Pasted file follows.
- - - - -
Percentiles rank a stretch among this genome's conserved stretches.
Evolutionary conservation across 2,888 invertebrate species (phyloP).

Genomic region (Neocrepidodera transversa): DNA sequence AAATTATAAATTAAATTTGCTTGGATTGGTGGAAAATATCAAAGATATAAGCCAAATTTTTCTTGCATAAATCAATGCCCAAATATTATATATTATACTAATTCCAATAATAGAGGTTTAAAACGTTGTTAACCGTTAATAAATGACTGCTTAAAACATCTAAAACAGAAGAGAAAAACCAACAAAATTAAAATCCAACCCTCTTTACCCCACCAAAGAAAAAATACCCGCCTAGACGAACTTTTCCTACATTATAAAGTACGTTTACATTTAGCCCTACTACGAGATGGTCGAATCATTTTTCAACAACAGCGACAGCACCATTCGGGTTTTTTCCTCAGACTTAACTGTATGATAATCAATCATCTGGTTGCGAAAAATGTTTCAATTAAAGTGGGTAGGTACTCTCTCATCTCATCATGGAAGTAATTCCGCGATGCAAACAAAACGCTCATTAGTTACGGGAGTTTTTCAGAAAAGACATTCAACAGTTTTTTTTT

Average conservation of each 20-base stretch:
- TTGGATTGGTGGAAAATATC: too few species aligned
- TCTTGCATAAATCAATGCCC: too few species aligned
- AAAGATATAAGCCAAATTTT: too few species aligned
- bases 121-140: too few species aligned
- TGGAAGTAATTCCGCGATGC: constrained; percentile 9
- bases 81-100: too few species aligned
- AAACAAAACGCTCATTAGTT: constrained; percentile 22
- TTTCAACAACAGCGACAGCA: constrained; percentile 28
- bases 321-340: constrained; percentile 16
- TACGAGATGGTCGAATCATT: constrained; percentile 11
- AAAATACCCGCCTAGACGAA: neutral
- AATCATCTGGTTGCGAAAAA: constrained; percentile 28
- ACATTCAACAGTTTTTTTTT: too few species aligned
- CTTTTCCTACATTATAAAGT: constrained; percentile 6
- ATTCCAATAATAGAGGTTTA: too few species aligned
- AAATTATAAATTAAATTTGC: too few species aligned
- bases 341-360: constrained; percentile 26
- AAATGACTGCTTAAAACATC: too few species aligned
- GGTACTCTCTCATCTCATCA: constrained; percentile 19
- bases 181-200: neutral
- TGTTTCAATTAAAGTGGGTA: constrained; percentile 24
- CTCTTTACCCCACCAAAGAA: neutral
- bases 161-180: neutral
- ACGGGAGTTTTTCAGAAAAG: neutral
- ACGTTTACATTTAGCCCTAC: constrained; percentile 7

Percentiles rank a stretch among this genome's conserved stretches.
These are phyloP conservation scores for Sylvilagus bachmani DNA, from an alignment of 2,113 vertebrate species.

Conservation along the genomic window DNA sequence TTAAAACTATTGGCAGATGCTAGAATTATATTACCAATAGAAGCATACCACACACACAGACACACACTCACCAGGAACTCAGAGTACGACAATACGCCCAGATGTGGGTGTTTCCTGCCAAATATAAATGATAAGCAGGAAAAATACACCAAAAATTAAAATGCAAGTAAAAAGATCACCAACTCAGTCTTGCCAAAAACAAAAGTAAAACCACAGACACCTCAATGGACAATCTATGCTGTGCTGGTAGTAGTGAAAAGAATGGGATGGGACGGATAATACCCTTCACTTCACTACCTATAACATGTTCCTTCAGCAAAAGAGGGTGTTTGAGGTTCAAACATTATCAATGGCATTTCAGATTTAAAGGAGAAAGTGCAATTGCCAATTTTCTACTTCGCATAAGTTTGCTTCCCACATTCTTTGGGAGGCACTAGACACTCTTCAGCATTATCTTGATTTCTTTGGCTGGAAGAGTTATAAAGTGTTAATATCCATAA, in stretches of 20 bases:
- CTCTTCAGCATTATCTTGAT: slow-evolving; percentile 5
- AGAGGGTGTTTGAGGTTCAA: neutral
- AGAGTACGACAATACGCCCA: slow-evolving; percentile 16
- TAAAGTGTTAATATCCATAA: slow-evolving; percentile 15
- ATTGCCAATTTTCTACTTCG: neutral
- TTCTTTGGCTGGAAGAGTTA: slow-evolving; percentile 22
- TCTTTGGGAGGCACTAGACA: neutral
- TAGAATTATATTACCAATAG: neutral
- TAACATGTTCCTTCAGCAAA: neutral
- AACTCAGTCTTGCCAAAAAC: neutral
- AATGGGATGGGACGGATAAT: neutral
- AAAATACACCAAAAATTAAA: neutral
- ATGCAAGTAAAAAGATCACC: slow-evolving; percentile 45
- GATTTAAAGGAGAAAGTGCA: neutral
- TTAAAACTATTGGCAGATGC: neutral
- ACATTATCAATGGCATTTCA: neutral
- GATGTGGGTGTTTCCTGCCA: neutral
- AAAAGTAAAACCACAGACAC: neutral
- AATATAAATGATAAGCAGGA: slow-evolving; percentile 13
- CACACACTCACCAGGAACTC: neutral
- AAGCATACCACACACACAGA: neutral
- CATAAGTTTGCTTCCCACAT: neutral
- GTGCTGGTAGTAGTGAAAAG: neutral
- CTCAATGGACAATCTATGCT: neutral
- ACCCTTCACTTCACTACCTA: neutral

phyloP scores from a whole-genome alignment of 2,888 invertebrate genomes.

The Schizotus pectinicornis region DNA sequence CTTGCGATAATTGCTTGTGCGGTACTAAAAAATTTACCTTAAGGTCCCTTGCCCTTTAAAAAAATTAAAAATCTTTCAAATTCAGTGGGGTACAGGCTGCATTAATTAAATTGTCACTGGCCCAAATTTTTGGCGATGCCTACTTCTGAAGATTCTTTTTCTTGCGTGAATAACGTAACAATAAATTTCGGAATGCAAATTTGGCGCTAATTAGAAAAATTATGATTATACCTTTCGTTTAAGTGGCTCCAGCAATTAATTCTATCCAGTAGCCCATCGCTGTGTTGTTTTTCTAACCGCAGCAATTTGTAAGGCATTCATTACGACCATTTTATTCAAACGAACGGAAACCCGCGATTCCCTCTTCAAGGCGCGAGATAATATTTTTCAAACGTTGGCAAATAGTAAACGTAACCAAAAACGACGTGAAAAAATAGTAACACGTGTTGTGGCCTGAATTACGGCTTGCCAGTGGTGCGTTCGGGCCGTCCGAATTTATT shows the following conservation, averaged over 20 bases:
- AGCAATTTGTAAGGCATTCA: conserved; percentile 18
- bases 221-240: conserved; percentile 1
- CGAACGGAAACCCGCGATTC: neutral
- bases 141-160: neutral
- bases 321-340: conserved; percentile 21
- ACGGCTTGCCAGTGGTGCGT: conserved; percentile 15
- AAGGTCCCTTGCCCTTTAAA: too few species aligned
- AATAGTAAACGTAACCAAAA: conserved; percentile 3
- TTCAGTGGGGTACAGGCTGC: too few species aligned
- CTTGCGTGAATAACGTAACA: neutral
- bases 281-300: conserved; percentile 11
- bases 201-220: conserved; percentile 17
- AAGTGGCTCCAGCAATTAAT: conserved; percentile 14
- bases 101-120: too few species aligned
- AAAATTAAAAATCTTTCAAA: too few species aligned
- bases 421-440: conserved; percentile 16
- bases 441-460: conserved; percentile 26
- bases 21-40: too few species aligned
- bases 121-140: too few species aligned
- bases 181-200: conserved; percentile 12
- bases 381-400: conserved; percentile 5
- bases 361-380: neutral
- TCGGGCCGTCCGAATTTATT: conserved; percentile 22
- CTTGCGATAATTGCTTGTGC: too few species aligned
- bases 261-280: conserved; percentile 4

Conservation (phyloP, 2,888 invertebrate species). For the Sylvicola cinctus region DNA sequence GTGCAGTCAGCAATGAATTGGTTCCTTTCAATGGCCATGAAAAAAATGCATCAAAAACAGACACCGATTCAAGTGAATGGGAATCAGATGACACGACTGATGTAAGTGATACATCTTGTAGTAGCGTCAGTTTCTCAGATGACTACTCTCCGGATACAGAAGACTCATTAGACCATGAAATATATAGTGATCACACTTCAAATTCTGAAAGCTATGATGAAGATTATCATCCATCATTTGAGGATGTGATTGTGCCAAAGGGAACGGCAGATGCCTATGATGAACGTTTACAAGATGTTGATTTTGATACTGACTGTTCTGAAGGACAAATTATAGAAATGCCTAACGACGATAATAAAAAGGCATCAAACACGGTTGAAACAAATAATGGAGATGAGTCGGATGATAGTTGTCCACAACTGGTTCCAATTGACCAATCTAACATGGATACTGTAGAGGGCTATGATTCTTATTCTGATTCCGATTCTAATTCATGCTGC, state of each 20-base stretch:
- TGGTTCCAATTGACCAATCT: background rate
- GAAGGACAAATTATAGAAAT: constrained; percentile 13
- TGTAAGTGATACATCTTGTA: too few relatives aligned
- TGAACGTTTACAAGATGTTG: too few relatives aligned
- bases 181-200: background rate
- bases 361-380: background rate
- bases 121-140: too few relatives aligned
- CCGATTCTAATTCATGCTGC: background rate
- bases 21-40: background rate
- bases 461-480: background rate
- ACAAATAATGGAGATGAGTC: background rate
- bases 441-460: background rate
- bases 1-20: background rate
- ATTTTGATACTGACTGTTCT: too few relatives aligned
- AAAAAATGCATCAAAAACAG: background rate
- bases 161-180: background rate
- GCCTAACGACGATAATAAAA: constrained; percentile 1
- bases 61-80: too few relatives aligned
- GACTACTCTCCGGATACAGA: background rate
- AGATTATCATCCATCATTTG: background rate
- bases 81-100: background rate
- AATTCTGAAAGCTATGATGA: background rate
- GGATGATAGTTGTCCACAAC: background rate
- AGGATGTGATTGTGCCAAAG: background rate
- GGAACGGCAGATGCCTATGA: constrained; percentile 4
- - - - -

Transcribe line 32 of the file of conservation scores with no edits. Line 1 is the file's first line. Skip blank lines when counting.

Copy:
Conservation along the genomic window DNA sequence TTAAAACTATTGGCAGATGCTAGAATTATATTACCAATAGAAGCATACCACACACACAGACACACACTCACCAGGAACTCAGAGTACGACAATACGCCCAGATGTGGGTGTTTCCTGCCAAATATAAATGATAAGCAGGAAAAATACACCAAAAATTAAAATGCAAGTAAAAAGATCACCAACTCAGTCTTGCCAAAAACAAAAGTAAAACCACAGACACCTCAATGGACAATCTATGCTGTGCTGGTAGTAGTGAAAAGAATGGGATGGGACGGATAATACCCTTCACTTCACTACCTATAACATGTTCCTTCAGCAAAAGAGGGTGTTTGAGGTTCAAACATTATCAATGGCATTTCAGATTTAAAGGAGAAAGTGCAATTGCCAATTTTCTACTTCGCATAAGTTTGCTTCCCACATTCTTTGGGAGGCACTAGACACTCTTCAGCATTATCTTGATTTCTTTGGCTGGAAGAGTTATAAAGTGTTAATATCCATAA, in stretches of 20 bases: